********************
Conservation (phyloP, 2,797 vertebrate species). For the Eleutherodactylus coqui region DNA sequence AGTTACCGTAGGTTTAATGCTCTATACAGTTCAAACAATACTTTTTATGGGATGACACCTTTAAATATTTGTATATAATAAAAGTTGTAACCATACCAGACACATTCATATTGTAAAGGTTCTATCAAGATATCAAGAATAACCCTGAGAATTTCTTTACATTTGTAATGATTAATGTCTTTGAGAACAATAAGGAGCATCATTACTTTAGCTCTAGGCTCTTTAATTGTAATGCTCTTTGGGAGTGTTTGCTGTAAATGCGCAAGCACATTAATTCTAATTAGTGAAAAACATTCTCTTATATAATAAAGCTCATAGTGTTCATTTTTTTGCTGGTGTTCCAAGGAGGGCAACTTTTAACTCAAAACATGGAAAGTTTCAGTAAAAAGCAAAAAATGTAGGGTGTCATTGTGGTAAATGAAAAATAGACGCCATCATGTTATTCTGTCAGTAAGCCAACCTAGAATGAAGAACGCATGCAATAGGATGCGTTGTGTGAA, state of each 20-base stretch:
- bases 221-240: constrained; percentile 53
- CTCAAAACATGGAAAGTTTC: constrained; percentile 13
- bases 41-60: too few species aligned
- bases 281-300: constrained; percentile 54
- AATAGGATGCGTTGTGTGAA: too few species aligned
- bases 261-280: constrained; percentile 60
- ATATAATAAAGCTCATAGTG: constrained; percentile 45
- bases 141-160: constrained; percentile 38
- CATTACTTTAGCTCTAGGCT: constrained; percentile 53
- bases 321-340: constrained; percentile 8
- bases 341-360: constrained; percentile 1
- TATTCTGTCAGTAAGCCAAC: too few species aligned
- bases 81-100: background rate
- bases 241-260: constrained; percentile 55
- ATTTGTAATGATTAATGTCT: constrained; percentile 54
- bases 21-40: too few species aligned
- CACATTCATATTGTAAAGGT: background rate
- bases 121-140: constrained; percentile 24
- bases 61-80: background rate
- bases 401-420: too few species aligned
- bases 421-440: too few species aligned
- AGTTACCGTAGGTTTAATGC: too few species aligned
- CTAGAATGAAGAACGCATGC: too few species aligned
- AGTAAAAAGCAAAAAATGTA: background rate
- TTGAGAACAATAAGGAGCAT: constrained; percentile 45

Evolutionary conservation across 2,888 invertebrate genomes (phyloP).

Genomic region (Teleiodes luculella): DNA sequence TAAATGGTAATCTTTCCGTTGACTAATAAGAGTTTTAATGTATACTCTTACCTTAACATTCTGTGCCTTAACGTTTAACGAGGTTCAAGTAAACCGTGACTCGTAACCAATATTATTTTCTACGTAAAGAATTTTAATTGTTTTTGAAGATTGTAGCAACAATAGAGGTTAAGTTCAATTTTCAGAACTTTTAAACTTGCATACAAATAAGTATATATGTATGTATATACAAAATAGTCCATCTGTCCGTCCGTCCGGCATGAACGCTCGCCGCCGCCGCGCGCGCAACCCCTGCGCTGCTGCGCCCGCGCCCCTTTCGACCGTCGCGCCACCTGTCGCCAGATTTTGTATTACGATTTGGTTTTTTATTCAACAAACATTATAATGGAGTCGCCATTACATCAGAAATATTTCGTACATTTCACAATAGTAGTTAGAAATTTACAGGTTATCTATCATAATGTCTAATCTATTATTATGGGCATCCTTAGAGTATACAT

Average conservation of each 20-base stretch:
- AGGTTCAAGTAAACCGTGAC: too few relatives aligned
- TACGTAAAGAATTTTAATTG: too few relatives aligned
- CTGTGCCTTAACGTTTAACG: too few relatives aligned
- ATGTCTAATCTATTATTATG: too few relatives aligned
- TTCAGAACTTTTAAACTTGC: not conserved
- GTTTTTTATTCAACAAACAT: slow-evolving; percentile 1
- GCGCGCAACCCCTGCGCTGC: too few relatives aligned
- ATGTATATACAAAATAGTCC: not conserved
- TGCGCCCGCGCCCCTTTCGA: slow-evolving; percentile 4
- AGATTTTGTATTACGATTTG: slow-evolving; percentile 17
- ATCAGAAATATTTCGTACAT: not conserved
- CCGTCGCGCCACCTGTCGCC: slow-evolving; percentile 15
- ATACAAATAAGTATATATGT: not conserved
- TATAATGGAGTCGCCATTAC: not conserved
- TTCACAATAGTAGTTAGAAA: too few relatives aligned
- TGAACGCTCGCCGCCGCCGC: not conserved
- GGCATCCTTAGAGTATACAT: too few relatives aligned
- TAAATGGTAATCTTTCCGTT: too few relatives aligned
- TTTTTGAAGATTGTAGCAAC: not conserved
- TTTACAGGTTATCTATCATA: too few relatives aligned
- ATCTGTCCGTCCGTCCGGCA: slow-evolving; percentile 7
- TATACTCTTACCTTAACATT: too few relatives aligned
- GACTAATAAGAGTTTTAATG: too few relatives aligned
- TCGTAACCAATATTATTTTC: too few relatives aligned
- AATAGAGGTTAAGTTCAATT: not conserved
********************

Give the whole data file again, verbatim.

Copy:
Conservation (phyloP, 2,797 vertebrate species). For the Eleutherodactylus coqui region DNA sequence AGTTACCGTAGGTTTAATGCTCTATACAGTTCAAACAATACTTTTTATGGGATGACACCTTTAAATATTTGTATATAATAAAAGTTGTAACCATACCAGACACATTCATATTGTAAAGGTTCTATCAAGATATCAAGAATAACCCTGAGAATTTCTTTACATTTGTAATGATTAATGTCTTTGAGAACAATAAGGAGCATCATTACTTTAGCTCTAGGCTCTTTAATTGTAATGCTCTTTGGGAGTGTTTGCTGTAAATGCGCAAGCACATTAATTCTAATTAGTGAAAAACATTCTCTTATATAATAAAGCTCATAGTGTTCATTTTTTTGCTGGTGTTCCAAGGAGGGCAACTTTTAACTCAAAACATGGAAAGTTTCAGTAAAAAGCAAAAAATGTAGGGTGTCATTGTGGTAAATGAAAAATAGACGCCATCATGTTATTCTGTCAGTAAGCCAACCTAGAATGAAGAACGCATGCAATAGGATGCGTTGTGTGAA, state of each 20-base stretch:
- bases 221-240: constrained; percentile 53
- CTCAAAACATGGAAAGTTTC: constrained; percentile 13
- bases 41-60: too few species aligned
- bases 281-300: constrained; percentile 54
- AATAGGATGCGTTGTGTGAA: too few species aligned
- bases 261-280: constrained; percentile 60
- ATATAATAAAGCTCATAGTG: constrained; percentile 45
- bases 141-160: constrained; percentile 38
- CATTACTTTAGCTCTAGGCT: constrained; percentile 53
- bases 321-340: constrained; percentile 8
- bases 341-360: constrained; percentile 1
- TATTCTGTCAGTAAGCCAAC: too few species aligned
- bases 81-100: background rate
- bases 241-260: constrained; percentile 55
- ATTTGTAATGATTAATGTCT: constrained; percentile 54
- bases 21-40: too few species aligned
- CACATTCATATTGTAAAGGT: background rate
- bases 121-140: constrained; percentile 24
- bases 61-80: background rate
- bases 401-420: too few species aligned
- bases 421-440: too few species aligned
- AGTTACCGTAGGTTTAATGC: too few species aligned
- CTAGAATGAAGAACGCATGC: too few species aligned
- AGTAAAAAGCAAAAAATGTA: background rate
- TTGAGAACAATAAGGAGCAT: constrained; percentile 45

Evolutionary conservation across 2,888 invertebrate genomes (phyloP).

Genomic region (Teleiodes luculella): DNA sequence TAAATGGTAATCTTTCCGTTGACTAATAAGAGTTTTAATGTATACTCTTACCTTAACATTCTGTGCCTTAACGTTTAACGAGGTTCAAGTAAACCGTGACTCGTAACCAATATTATTTTCTACGTAAAGAATTTTAATTGTTTTTGAAGATTGTAGCAACAATAGAGGTTAAGTTCAATTTTCAGAACTTTTAAACTTGCATACAAATAAGTATATATGTATGTATATACAAAATAGTCCATCTGTCCGTCCGTCCGGCATGAACGCTCGCCGCCGCCGCGCGCGCAACCCCTGCGCTGCTGCGCCCGCGCCCCTTTCGACCGTCGCGCCACCTGTCGCCAGATTTTGTATTACGATTTGGTTTTTTATTCAACAAACATTATAATGGAGTCGCCATTACATCAGAAATATTTCGTACATTTCACAATAGTAGTTAGAAATTTACAGGTTATCTATCATAATGTCTAATCTATTATTATGGGCATCCTTAGAGTATACAT

Average conservation of each 20-base stretch:
- AGGTTCAAGTAAACCGTGAC: too few relatives aligned
- TACGTAAAGAATTTTAATTG: too few relatives aligned
- CTGTGCCTTAACGTTTAACG: too few relatives aligned
- ATGTCTAATCTATTATTATG: too few relatives aligned
- TTCAGAACTTTTAAACTTGC: not conserved
- GTTTTTTATTCAACAAACAT: slow-evolving; percentile 1
- GCGCGCAACCCCTGCGCTGC: too few relatives aligned
- ATGTATATACAAAATAGTCC: not conserved
- TGCGCCCGCGCCCCTTTCGA: slow-evolving; percentile 4
- AGATTTTGTATTACGATTTG: slow-evolving; percentile 17
- ATCAGAAATATTTCGTACAT: not conserved
- CCGTCGCGCCACCTGTCGCC: slow-evolving; percentile 15
- ATACAAATAAGTATATATGT: not conserved
- TATAATGGAGTCGCCATTAC: not conserved
- TTCACAATAGTAGTTAGAAA: too few relatives aligned
- TGAACGCTCGCCGCCGCCGC: not conserved
- GGCATCCTTAGAGTATACAT: too few relatives aligned
- TAAATGGTAATCTTTCCGTT: too few relatives aligned
- TTTTTGAAGATTGTAGCAAC: not conserved
- TTTACAGGTTATCTATCATA: too few relatives aligned
- ATCTGTCCGTCCGTCCGGCA: slow-evolving; percentile 7
- TATACTCTTACCTTAACATT: too few relatives aligned
- GACTAATAAGAGTTTTAATG: too few relatives aligned
- TCGTAACCAATATTATTTTC: too few relatives aligned
- AATAGAGGTTAAGTTCAATT: not conserved